According to data from NOAA's Storm Prediction Center, during June, there were 124 preliminary tornado reports. This was about 51 percent of the 1991-2010 average of 243 tornadoes for the month of June. Tornadoes were reported on 25 of the 30 days during the month. Many of the days reported single digit tornado counts.
The first notable tornado days were June 7 and 8, as a combined 32 preliminary tornadoes were reported. These tornadoes were scattered across eastern Colorado, southern Nebraska, eastern Kansas and western Missouri on June 7 and impacted central Indiana and southern Ohio on June 8. During this two-day period most of these tornadoes were rated as either EF-1 or EF-0, but there were also three EF-2 tornadoes. One of the EF-2 tornadoes occurred near Tipp City and South Bloomingville, Ohio, caused damage to homes, vehicles and businesses including a large distribution warehouse and other infrastructure. There were no fatalities.
The next notable tornado day occurred on June 15 where one dozen tornadoes tracked through southern and eastern Wisconsin. One this day, there were nine EF-1 and three EF-2 tornadoes that caused damage to homes, vehicles, farms, outbuildings and vegetation. One of the EF-2 tornadoes passed near Wyeville and Oakdale uprooting thousands of trees in Monroe and Juneau counties and ripped through Necedah National Wildlife Refuge in central Wisconsin. There were no fatalities.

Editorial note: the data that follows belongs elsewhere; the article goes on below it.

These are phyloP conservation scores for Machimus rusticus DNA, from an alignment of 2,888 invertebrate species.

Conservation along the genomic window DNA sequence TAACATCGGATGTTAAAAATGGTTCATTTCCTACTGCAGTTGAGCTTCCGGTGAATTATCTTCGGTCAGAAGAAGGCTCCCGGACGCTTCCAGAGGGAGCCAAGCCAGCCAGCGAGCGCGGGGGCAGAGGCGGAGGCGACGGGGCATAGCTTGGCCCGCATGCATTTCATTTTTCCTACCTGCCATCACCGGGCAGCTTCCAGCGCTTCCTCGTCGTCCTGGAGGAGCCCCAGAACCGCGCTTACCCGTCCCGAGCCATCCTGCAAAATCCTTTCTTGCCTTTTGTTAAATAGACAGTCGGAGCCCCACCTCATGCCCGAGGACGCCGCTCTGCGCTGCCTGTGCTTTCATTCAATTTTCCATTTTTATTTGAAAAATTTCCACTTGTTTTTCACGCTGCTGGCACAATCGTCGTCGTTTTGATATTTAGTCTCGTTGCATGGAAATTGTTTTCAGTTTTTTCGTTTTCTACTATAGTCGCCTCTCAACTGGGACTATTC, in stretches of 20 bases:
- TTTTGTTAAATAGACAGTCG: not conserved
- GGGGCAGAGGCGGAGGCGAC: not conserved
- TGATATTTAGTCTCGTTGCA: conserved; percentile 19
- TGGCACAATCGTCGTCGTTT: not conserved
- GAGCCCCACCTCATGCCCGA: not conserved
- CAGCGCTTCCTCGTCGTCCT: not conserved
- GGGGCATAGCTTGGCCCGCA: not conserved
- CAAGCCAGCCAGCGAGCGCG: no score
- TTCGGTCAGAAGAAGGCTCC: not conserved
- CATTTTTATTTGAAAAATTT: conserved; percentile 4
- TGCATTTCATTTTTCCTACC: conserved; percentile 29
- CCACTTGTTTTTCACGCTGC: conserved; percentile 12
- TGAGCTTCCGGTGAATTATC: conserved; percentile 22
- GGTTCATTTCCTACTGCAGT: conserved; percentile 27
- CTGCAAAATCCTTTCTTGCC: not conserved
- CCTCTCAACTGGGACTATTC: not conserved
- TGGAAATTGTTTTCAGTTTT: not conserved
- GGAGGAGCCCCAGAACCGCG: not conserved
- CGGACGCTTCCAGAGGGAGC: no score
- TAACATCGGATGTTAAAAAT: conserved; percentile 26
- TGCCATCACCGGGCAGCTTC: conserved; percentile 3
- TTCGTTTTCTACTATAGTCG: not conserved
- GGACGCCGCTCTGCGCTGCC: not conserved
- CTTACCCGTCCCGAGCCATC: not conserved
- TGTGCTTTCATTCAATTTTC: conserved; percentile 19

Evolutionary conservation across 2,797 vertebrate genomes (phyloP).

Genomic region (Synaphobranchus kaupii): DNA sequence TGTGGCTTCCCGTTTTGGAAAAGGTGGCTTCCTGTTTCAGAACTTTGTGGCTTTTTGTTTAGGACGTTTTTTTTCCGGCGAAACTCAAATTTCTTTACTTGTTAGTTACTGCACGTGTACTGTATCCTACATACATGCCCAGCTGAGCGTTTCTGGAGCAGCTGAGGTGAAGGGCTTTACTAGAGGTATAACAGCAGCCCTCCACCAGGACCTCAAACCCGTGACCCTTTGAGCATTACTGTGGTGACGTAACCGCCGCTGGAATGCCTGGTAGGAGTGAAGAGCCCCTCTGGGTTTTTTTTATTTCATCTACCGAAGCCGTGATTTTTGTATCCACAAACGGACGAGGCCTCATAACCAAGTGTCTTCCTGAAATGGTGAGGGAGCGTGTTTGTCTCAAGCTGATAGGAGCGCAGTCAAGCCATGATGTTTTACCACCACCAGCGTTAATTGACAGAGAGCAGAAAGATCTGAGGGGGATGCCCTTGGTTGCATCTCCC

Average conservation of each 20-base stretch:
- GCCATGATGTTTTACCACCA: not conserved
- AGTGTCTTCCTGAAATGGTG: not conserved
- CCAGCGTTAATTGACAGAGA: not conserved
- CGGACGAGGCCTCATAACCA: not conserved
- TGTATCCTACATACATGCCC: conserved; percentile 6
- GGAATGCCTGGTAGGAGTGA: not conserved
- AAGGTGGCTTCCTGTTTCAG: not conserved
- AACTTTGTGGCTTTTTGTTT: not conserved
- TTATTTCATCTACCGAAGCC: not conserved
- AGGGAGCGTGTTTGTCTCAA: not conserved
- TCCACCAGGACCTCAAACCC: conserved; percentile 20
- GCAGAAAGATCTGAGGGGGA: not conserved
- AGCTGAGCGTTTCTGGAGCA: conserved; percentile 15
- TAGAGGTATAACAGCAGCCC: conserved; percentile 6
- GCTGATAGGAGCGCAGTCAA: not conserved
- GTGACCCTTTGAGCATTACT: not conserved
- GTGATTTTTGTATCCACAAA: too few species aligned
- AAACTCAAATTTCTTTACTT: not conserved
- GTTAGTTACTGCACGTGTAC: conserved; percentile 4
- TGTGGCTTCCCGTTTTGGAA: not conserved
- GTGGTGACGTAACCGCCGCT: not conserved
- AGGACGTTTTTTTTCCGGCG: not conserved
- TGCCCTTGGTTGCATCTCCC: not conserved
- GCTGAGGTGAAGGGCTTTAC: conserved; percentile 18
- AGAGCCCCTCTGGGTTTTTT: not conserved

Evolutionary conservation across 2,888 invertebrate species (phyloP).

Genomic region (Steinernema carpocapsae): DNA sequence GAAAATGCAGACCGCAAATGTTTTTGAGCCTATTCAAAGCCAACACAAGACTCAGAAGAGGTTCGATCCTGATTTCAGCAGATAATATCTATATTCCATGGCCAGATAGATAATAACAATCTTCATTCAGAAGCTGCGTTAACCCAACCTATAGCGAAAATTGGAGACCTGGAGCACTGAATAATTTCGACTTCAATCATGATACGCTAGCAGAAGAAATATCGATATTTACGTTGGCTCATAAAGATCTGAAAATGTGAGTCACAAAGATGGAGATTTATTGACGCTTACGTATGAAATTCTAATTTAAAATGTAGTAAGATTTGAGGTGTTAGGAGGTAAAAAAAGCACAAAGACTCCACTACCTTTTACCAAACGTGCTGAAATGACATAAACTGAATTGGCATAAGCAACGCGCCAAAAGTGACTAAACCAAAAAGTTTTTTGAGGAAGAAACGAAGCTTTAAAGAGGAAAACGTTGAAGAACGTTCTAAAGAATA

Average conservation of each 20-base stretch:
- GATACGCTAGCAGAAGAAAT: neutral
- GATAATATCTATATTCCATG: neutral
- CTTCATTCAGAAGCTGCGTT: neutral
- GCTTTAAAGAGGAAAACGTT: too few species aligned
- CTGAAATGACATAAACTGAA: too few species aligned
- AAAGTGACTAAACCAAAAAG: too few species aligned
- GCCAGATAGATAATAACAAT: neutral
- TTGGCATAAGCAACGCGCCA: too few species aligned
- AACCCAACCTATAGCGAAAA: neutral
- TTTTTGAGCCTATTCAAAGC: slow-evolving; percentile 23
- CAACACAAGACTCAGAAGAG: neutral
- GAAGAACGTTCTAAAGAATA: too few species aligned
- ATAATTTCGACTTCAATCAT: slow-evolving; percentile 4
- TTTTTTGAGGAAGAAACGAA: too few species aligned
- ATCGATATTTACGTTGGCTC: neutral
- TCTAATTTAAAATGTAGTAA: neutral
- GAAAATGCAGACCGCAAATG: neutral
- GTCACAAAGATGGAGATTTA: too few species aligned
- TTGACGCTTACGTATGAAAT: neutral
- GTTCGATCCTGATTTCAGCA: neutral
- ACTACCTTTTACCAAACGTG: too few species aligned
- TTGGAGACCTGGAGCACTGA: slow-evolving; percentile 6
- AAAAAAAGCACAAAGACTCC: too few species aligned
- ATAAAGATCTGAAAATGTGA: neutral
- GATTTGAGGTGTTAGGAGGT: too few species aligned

June 23 and 24 was another two-day period that produced a combined 15 tornadoes that impacted central Kansas, eastern North Dakota and northern Minnesota. Most of these tornadoes were EF-0 tornadoes across Kansas that quickly dissipated causing little damage across rural areas. On June 24 there was one EF-1 tornado in Mahnomen County, Minnesota and an EF-2 tornado in Becker and Wadena counties of Minnesota. Each of these tornadoes caused scattered damage to homes, vehicles, farms, vegetation and transmission lines. There were no reported injuries or fatalities.
Did You Know?
Final monthly tornado counts are typically less than the preliminary count. This can be due to some phenomena being inaccurately reported as tornadic activity or a single tornado being reported multiple times. Tornado accounts are reported to the local National Weather Service forecast offices who are responsible for going into the field and verifying each tornado reported. This process often takes several months to complete. Once all reports have been investigated, the final count is published by the Storm Prediction Center (SPC).
The Tornado Monthly Climate Reports are written using the preliminary numbers because the final data is not available at the time of production. Historically, for every 100 preliminary tornado reports, at least 65 tornadoes are confirmed. An error bar is depicted on the tornado count graphic representing this uncertainty in the preliminary tornado count.
The following U.S. studies performed by SPC meteorologists offer deeper context and discussion regarding the frequency and distribution of tornado intensity climatologies:
- Edwards, R., H. E. Brooks, and H. Cohn, 2021: Changes in tornado climatology accompanying the Enhanced Fujita scale. J. Appl. Meteor. Climatol., 60, 1465-1482, DOI: 10.1175/JAMC-D-21-0058.1.
- Mccarthy, Daniel & Schaefer, Joseph. (2004). Tornado trends over the past thirty years. paper presented at 14th Conference on Applied Meteorology.